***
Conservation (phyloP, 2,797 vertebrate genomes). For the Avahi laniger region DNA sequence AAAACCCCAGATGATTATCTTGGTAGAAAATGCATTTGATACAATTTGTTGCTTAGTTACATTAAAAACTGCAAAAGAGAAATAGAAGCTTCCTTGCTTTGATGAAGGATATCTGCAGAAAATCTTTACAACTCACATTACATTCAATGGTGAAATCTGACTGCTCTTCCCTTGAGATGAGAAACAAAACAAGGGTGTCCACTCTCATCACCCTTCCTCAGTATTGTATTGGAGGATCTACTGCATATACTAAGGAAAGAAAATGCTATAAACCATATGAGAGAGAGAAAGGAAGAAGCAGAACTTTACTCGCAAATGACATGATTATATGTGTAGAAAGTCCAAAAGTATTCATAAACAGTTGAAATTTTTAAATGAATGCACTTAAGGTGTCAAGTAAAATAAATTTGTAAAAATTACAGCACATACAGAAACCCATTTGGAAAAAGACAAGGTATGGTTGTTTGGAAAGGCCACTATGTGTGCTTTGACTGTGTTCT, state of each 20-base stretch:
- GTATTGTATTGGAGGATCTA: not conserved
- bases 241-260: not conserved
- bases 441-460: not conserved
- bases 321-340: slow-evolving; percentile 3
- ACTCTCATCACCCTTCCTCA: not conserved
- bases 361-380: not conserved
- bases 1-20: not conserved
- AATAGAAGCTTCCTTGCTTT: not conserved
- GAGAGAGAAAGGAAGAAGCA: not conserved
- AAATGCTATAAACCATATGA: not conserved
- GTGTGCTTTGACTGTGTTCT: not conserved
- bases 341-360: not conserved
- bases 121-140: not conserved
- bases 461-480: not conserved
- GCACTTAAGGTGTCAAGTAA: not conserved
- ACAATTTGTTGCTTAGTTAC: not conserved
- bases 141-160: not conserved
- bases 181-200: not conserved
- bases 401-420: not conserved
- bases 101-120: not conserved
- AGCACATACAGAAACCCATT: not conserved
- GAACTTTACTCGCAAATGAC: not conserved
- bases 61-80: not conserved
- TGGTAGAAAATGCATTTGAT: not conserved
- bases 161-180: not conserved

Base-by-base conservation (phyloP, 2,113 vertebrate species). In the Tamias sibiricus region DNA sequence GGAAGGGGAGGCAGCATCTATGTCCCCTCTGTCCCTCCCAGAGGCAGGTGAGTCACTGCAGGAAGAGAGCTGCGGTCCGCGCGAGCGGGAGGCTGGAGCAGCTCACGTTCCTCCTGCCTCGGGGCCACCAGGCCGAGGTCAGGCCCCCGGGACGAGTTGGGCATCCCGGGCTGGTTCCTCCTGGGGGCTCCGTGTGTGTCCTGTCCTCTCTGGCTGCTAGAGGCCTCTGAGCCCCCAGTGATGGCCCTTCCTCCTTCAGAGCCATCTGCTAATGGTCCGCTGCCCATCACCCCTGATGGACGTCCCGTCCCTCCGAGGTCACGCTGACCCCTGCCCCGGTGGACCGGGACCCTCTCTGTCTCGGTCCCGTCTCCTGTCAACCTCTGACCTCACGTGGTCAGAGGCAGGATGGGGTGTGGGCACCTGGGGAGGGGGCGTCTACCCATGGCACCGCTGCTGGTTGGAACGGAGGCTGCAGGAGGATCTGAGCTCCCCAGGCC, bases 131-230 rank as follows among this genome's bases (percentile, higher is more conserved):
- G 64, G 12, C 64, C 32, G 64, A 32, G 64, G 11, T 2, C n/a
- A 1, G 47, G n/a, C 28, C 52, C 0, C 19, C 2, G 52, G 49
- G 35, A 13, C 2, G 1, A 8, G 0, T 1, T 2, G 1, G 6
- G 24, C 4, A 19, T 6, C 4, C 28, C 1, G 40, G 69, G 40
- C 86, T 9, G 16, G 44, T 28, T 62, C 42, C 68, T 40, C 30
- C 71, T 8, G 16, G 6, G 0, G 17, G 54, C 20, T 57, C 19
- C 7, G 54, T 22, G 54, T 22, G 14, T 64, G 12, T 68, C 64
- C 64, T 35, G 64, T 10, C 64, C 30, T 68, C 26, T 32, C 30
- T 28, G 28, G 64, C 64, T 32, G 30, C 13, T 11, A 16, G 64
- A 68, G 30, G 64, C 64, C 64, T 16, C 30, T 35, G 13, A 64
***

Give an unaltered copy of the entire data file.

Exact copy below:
Conservation (phyloP, 2,797 vertebrate genomes). For the Avahi laniger region DNA sequence AAAACCCCAGATGATTATCTTGGTAGAAAATGCATTTGATACAATTTGTTGCTTAGTTACATTAAAAACTGCAAAAGAGAAATAGAAGCTTCCTTGCTTTGATGAAGGATATCTGCAGAAAATCTTTACAACTCACATTACATTCAATGGTGAAATCTGACTGCTCTTCCCTTGAGATGAGAAACAAAACAAGGGTGTCCACTCTCATCACCCTTCCTCAGTATTGTATTGGAGGATCTACTGCATATACTAAGGAAAGAAAATGCTATAAACCATATGAGAGAGAGAAAGGAAGAAGCAGAACTTTACTCGCAAATGACATGATTATATGTGTAGAAAGTCCAAAAGTATTCATAAACAGTTGAAATTTTTAAATGAATGCACTTAAGGTGTCAAGTAAAATAAATTTGTAAAAATTACAGCACATACAGAAACCCATTTGGAAAAAGACAAGGTATGGTTGTTTGGAAAGGCCACTATGTGTGCTTTGACTGTGTTCT, state of each 20-base stretch:
- GTATTGTATTGGAGGATCTA: not conserved
- bases 241-260: not conserved
- bases 441-460: not conserved
- bases 321-340: slow-evolving; percentile 3
- ACTCTCATCACCCTTCCTCA: not conserved
- bases 361-380: not conserved
- bases 1-20: not conserved
- AATAGAAGCTTCCTTGCTTT: not conserved
- GAGAGAGAAAGGAAGAAGCA: not conserved
- AAATGCTATAAACCATATGA: not conserved
- GTGTGCTTTGACTGTGTTCT: not conserved
- bases 341-360: not conserved
- bases 121-140: not conserved
- bases 461-480: not conserved
- GCACTTAAGGTGTCAAGTAA: not conserved
- ACAATTTGTTGCTTAGTTAC: not conserved
- bases 141-160: not conserved
- bases 181-200: not conserved
- bases 401-420: not conserved
- bases 101-120: not conserved
- AGCACATACAGAAACCCATT: not conserved
- GAACTTTACTCGCAAATGAC: not conserved
- bases 61-80: not conserved
- TGGTAGAAAATGCATTTGAT: not conserved
- bases 161-180: not conserved

Base-by-base conservation (phyloP, 2,113 vertebrate species). In the Tamias sibiricus region DNA sequence GGAAGGGGAGGCAGCATCTATGTCCCCTCTGTCCCTCCCAGAGGCAGGTGAGTCACTGCAGGAAGAGAGCTGCGGTCCGCGCGAGCGGGAGGCTGGAGCAGCTCACGTTCCTCCTGCCTCGGGGCCACCAGGCCGAGGTCAGGCCCCCGGGACGAGTTGGGCATCCCGGGCTGGTTCCTCCTGGGGGCTCCGTGTGTGTCCTGTCCTCTCTGGCTGCTAGAGGCCTCTGAGCCCCCAGTGATGGCCCTTCCTCCTTCAGAGCCATCTGCTAATGGTCCGCTGCCCATCACCCCTGATGGACGTCCCGTCCCTCCGAGGTCACGCTGACCCCTGCCCCGGTGGACCGGGACCCTCTCTGTCTCGGTCCCGTCTCCTGTCAACCTCTGACCTCACGTGGTCAGAGGCAGGATGGGGTGTGGGCACCTGGGGAGGGGGCGTCTACCCATGGCACCGCTGCTGGTTGGAACGGAGGCTGCAGGAGGATCTGAGCTCCCCAGGCC, bases 131-230 rank as follows among this genome's bases (percentile, higher is more conserved):
- G 64, G 12, C 64, C 32, G 64, A 32, G 64, G 11, T 2, C n/a
- A 1, G 47, G n/a, C 28, C 52, C 0, C 19, C 2, G 52, G 49
- G 35, A 13, C 2, G 1, A 8, G 0, T 1, T 2, G 1, G 6
- G 24, C 4, A 19, T 6, C 4, C 28, C 1, G 40, G 69, G 40
- C 86, T 9, G 16, G 44, T 28, T 62, C 42, C 68, T 40, C 30
- C 71, T 8, G 16, G 6, G 0, G 17, G 54, C 20, T 57, C 19
- C 7, G 54, T 22, G 54, T 22, G 14, T 64, G 12, T 68, C 64
- C 64, T 35, G 64, T 10, C 64, C 30, T 68, C 26, T 32, C 30
- T 28, G 28, G 64, C 64, T 32, G 30, C 13, T 11, A 16, G 64
- A 68, G 30, G 64, C 64, C 64, T 16, C 30, T 35, G 13, A 64